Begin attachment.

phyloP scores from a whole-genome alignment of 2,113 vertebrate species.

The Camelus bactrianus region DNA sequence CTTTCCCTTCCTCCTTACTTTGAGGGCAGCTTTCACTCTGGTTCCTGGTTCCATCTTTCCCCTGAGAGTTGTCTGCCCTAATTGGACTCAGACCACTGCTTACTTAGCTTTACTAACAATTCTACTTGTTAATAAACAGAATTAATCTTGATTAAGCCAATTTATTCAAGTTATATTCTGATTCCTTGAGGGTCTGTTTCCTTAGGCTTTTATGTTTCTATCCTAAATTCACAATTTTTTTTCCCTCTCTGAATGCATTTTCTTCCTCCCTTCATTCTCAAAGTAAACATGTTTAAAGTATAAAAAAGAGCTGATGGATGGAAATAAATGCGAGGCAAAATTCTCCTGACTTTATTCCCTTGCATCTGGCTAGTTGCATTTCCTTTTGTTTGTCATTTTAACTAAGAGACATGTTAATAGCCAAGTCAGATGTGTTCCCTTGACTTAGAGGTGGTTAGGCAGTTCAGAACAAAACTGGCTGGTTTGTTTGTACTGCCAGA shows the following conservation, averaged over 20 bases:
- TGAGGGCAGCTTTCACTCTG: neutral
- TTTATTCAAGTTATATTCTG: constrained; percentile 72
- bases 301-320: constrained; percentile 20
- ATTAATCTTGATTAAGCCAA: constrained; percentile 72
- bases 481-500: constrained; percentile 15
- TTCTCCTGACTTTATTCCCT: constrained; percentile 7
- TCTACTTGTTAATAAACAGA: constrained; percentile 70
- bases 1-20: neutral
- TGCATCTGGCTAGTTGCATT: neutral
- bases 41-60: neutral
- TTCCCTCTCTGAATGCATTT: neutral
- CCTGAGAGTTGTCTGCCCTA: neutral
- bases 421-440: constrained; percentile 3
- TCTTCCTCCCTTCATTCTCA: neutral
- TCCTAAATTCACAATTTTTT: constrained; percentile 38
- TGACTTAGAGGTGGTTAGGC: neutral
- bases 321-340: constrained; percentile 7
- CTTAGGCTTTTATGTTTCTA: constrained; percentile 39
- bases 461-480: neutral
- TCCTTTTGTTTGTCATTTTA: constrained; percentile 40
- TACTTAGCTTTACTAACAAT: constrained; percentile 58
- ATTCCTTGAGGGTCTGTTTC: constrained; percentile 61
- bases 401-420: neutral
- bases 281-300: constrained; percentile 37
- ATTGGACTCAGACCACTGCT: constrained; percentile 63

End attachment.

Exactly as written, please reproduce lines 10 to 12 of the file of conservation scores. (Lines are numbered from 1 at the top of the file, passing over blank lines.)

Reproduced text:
- bases 1-20: neutral
- TGCATCTGGCTAGTTGCATT: neutral
- bases 41-60: neutral